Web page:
Welcome, friends, to Fabulous February! At least, that’s what I’m calling it…and holding out hope that the month will bring more good news than bad. But it’s always good when I can introduce you to a new Ohio author with an interesting history and compelling reads.
Please say hello to this month’s author, Robert Menz, whom I met at Gallery 2:Ten in Sidney, Ohio, during an author event there last November. Robert is the author of  A Memoir of a Pastoral Counseling Practice and A Pastoral Counselor’s Model for Wellness in the Workplace: Psychergonomics, both from Haworth Press, as well as In the Clouds Voices from Pr’Line Mountain Viet Nam.
Menz received his bachelor of science degree in education from South East Missouri State University in Cape Girardeau, Missouri, which he says, “prepared me to teach Earth Science in High School.” He went on to receive a Master’s of Divinity from Midwestern Baptist Theological Seminary in Kansas City and later, a Doctor of Ministry in chaplaincy and formal counseling from the Southern Baptist Theological Seminary in Louisville, Kentucky. He completed a two-year, clinical residency in hospitals in Kansas City, Missouri, which proved to be foundational for his professional journeys. “I had no desire to follow the traditional pastoral route,” Menz says, “so I focused on hospital chaplaincy and counseling in and around medical settings.”
Janet Irvin: Thank you for joining me in the Author’s Corner this month, Robert. One of the first things many readers want to know is why a person decides to write a book. What provided the initial impetus for you to consider writing and publishing?
Robert Menz: My first professional position was that of hospital chaplain in Springfield, Illinois. While there, I was asked to serve as adjunct faculty at the Southern Illinois University School of Medicine (the medical humanities department). Early on, I was invited to speak at various locations. At that point, the only writing I did was in preparation for the topic I was to speak on. These notes, (sometimes crude), became the stories and vignettes for my first book. This book revealed that I had a creative passion yet was lacking in writing skills. I wish I had paid greater attention in my grammar classes and attended classes to help with my writing abilities.
JEI: I’m sure you’re not alone in that thought. 🙂 As an educator, what did you find of most value for you personally in working with students?
RM: As a teacher, I wanted to be more prepared than necessary. This provided me with the ability to answer questions that were not anticipated by many, yet very satisfying when the questions arose (especially for me).
JEI: Did you have any writers who inspired you in your writing?
RM: My mentor at the S.I.U. School of Medicine, Dr. Richard Dayringer, had published several books on the subject of Theology, Psychology, and human relations. He was an inspiration to me and actually opened doors for me to publish. I was fortunate that my first two books with Hayworth Press and my third with the University Press of America had excellent editorial staff.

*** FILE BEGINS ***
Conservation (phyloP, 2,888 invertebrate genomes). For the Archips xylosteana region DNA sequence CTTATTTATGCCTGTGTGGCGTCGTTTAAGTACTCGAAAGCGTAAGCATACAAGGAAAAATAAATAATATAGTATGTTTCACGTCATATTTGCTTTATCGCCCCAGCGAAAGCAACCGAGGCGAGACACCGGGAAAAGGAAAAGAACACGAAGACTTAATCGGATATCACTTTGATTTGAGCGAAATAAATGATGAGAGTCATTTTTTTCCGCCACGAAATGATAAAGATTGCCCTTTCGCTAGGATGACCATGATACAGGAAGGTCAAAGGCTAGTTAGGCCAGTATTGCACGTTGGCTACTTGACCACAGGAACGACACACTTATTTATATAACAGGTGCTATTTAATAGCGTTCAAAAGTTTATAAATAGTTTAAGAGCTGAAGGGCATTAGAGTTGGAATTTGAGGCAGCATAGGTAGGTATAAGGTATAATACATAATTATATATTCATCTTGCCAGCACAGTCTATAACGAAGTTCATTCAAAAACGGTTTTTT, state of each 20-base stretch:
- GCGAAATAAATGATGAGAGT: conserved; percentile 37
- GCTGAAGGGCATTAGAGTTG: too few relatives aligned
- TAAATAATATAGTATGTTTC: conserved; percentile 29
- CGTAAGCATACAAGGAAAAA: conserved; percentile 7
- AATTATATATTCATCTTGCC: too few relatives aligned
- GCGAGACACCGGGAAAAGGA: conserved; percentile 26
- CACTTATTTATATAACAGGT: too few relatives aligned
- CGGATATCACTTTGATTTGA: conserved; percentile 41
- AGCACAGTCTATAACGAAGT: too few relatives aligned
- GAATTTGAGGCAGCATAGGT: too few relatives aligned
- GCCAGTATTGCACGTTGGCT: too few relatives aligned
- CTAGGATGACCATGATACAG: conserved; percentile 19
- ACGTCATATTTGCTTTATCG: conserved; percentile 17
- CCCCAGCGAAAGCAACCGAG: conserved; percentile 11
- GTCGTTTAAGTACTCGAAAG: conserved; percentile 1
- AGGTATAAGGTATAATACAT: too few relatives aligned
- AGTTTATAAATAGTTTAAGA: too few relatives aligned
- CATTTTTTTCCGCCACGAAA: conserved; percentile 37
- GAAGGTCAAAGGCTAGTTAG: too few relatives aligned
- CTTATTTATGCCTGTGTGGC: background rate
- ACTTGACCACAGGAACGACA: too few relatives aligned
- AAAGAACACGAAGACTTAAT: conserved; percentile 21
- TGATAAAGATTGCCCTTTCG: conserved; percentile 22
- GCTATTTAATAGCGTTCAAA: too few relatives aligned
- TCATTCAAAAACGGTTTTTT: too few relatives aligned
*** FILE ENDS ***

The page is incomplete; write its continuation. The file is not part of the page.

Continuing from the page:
JEI: Is In the Clouds, about Vietnam and the soldiers who served there, a collaborative effort, or did you interview veterans and then write their stories?
RM: When I was able to reconnect with my old friends from Pr’Line Mountain, Vietnam, we all reminisced about our experiences. We first started “zooming” every month and later had our first reunion. We had enough stories to write a book!
I first asked the full group (about 18 of us at that time) who would be interested in contributing stories for a book. A handful from our company was indeed interested (a couple more later on). A few of the stories that were offered to me verbally were written by me. Most of the contributors, however, wrote their own stories. It was my task to weave them into a meaningful sequence.
JEI: What is your organizational process when formatting a book?
RM: I tend to be topical. I like to arrange things according to topic, and then sequence the information out into the chapters.
JEI: You write primarily non-fiction. Have you ever considered switching to fiction or poetry?
RM: I have self-published two of my books with Balboa Press. One was a collection of prayers, mine and others, called Divine Entreaty. My other book with Balboa, Theo, is indeed fiction. Most all of my books contain poems that I have written.
JEI: How did you find your publisher, Hellgate Press?
RM: When looking for a publisher for In the Clouds, I wanted Hellgate Press as they are considered the premier publisher for all things military. By the way, it gets its name because of its proximity to the Hellgate Canyon in the state of Oregon.
JEI: Do you have any new works in progress?
RM: I do not have anything further that I plan to publish. I still enjoy writing poetry and will continue to do so. Perhaps my children and grandchildren will someday read them.
JEI: What advice would you give to aspiring non-fiction writers?
RM: I guess the best advice I have for aspiring non-fiction writers beyond research, research, research, is to apply the seat of your pants to the seat of the chair – for longer than you first think necessary!
JEI: What’s your favorite place to relax when you aren’t traveling or writing?
RM: My favorite places to relax (and get inspired) are our national parks. Ruth and I are fairly sure we have been to all of them (most of them several times). I have ventured into the Grand Canyon twice, summited Mauna Loa, and attempted summiting Mt.Rainier (it proved bigger than me). The National Parks (and many State Parks) are Sanctuaries that I give homage to.
For more information on Robert Menz, visit hellgatepress.com  Menz’s books are also available on Amazon.